Social Media Is Good Business

By Samuel Greengard  |  Posted 2012-08-28 Email Print this article Print
 
 
 
 
 
 
 

Social media is transforming the way companies do business. To maximize results and minimize risk, successful organizations focus on strategy, security and policies.

Feeding a Social Future

Another company that has acquired a taste for social media is Newly Weds Foods, an international provider of seasonings, spices and breadcrumbs for major restaurants, fast-food chains and private labels. It operates 27 plants around the world (including the United States, the United Kingdom, China and Thailand), and has 19 regional R&D labs with a total of more than 1,500 employees. Professionals, particularly those working in R&D, frequently need to discuss projects and seek out answers and advice when they are working on new formulas.

The company relies on IBM SmartCloud for Social Business to manage profiles, communities, microblogging, activities, email, Web meetings, instant messaging, file sharing and other tasks. "The collaboration and social media capabilities allow us to develop products and respond to customer needs faster," says Newly Weds business analyst Bob Brindza.

In some cases, activities and interactions that used to take days or weeks now occur in minutes or hours. The company has also cut travel and meeting costs by 10 percent by using online collaboration tools.

Because of the highly sensitive and proprietary nature of its products and recipes, Newly Weds places a premium on security. IBM has its own stringent protections in place, including firewalls and endpoint security, but Newly Weds also has specific policies, nondisclosure agreements and monitoring tools to keep intellectual property and proprietary information in check.

Some companies are also turning to social media for customer support. iWin, a developer and publisher of casual online and mobile games, including Family Feud on Facebook and Jojo's Fashion Show, uses social media for market research, as well as to amp up its customer support, says Markus Taylor, customer support manager. Overall, the company has garnered more than 5 million Facebook “Likes” across its portfolio of games.

"Social media has emerged as a major part of our business," Taylor says. The company uses software from Parature, along with analytics tools, to understand and react to customer needs on a dynamic basis. "Social media provides highly interactive tools that allow us to understand and get the message out to users quickly and effectively," he explains.

iWin also uses dashboards and analytics from Kontagent, Facebook Insights and Appdata to detect changes in usage patterns, as well as any rapid spike in support requests. The company can then tweak its offerings or adapt its IT infrastructure appropriately.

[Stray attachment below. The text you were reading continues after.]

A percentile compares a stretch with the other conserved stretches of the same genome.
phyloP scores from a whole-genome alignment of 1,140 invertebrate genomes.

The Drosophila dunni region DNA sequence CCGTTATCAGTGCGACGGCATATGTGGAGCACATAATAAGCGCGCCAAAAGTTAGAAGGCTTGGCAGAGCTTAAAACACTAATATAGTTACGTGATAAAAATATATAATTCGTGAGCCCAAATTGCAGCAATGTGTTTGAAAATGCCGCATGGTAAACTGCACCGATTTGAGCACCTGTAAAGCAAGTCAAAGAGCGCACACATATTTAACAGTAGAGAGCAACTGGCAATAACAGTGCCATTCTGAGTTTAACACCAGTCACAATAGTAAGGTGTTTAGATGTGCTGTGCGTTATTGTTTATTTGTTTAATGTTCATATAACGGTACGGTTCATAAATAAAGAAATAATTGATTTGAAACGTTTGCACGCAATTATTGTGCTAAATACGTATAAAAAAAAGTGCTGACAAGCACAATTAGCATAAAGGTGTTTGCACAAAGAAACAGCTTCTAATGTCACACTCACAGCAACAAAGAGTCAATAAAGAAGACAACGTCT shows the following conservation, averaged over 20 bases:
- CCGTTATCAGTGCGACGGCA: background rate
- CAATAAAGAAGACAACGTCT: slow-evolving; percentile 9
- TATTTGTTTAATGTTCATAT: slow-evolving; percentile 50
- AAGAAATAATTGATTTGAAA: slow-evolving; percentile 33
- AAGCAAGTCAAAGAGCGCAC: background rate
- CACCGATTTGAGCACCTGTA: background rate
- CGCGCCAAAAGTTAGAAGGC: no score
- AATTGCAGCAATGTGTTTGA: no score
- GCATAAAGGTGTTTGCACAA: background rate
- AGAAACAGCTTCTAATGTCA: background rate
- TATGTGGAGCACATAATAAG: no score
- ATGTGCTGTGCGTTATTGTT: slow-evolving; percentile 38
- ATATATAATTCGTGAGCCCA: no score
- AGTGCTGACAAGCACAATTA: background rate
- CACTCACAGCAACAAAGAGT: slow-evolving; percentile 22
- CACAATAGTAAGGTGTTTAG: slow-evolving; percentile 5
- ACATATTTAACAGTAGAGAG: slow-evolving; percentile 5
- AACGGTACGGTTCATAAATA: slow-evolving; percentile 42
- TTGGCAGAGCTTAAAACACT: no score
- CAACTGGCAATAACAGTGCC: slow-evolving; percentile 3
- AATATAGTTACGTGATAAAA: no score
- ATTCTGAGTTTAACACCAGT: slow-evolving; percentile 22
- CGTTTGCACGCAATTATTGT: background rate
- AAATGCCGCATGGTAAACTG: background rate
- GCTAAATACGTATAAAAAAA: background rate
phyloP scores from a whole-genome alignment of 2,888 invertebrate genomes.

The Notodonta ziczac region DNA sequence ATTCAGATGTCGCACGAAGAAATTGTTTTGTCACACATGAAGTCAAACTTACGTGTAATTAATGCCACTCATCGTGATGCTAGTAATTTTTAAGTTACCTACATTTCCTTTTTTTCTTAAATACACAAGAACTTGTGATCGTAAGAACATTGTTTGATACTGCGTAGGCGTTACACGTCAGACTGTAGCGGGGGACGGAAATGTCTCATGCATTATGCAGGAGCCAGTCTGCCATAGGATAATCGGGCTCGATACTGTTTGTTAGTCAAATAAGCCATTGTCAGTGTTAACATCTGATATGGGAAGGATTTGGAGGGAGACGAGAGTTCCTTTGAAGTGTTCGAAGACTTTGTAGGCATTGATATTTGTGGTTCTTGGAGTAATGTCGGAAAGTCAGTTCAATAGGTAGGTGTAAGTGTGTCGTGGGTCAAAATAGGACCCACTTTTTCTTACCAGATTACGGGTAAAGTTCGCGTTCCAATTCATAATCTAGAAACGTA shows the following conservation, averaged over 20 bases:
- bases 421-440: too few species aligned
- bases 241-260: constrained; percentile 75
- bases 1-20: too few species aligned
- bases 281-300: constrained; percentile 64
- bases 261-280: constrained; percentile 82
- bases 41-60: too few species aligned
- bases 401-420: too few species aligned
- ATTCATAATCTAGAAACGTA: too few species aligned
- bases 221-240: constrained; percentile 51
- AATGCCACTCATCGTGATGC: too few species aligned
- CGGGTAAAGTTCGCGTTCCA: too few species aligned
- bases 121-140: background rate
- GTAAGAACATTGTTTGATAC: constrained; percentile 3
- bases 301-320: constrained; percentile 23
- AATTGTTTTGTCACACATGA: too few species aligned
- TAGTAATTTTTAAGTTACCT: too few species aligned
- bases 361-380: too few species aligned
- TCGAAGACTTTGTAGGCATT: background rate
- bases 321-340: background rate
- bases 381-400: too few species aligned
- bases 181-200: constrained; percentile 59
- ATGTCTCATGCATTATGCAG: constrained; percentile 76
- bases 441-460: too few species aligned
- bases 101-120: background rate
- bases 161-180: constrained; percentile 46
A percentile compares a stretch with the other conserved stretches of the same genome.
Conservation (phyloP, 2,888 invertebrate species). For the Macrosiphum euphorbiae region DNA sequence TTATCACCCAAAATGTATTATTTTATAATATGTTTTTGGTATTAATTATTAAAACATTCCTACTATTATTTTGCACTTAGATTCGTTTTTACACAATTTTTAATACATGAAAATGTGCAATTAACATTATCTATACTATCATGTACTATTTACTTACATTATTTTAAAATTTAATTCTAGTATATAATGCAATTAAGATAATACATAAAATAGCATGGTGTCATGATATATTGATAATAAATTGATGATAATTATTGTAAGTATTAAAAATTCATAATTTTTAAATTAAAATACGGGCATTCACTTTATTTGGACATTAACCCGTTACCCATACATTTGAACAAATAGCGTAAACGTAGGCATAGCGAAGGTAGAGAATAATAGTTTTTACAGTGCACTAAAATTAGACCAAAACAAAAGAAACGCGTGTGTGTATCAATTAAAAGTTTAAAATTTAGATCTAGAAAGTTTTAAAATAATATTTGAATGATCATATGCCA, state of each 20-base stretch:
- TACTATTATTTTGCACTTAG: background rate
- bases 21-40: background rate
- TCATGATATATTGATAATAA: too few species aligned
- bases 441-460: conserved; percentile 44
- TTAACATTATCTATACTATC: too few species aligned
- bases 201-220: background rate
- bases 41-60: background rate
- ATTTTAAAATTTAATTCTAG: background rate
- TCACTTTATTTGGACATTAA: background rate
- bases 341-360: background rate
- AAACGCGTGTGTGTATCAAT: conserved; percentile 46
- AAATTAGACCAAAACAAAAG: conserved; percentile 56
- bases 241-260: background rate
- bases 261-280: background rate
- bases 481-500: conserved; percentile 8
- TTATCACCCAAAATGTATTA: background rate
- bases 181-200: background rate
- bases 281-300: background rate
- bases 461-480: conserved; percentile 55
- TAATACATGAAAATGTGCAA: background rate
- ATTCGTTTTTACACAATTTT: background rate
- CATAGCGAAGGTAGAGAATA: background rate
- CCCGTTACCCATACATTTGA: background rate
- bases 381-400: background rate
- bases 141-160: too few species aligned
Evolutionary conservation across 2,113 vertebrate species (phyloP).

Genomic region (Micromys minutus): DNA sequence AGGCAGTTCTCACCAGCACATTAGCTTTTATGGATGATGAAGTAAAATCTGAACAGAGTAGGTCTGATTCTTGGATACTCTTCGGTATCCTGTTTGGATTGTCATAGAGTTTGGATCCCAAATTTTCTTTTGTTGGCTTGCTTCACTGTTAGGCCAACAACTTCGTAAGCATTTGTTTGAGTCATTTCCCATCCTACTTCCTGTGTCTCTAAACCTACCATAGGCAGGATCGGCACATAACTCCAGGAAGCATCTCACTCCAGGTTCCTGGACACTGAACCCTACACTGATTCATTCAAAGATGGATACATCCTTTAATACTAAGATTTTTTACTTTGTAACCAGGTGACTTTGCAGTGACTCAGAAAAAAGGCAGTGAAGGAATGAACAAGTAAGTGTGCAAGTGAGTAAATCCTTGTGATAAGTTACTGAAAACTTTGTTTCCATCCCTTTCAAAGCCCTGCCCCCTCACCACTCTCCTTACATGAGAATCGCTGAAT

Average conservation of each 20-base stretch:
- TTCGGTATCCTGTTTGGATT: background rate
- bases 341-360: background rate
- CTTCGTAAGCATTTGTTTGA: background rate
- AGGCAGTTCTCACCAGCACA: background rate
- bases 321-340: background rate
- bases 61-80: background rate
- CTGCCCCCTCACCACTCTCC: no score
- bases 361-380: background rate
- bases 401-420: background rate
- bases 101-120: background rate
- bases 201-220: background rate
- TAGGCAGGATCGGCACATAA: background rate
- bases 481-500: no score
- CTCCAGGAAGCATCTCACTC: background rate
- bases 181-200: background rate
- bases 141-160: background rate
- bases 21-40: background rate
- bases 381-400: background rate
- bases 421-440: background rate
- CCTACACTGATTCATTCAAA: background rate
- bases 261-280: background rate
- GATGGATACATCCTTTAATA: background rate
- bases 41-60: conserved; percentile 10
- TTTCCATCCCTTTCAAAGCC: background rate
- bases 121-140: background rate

Accenture’s Dempski believes that companies must fully embrace social media and fashion a comprehensive and holistic strategy that spans everything from how it will be used to security issues, including the use of mobile devices. This means identifying who is authorized to use systems and content, how they're allowed to use it and what gets posted.

These rules and policies may vary, depending on internal groups or the individuals with whom employees interact. "The problem that many organizations have is that they approach social media halfway, Dempski adds. “They don't fully think through their strategy and security issues."

According to PwC’s Loveland, business and IT executives must become more involved with social media initiatives, ask more detailed questions and more fully understand the impact the technology is having on the enterprise. As social media takes hold, data and posts increasingly travel across multiple servers and systems. Accordingly, the risk grows.

"It is crucial to know what data is sensitive and have ways to fully track who is posting and what they are posting," he says. This might include a regular review of network and firewall logs, endpoint security, and strong database security and encryption to avoid inadvertent or intentional data breaches.

In the end, one thing is clear: Social media is an increasingly valuable tool for the enterprise. Black & Veatch's Winterlind says that it has already transformed the design, engineering and construction firm, and he expects even bigger changes in the months and years ahead.

"We are connecting people and putting data to use in ways that make us more competitive and efficient," Winterlind says. "Social media allows us to deliver the right information to the right person at the right time."



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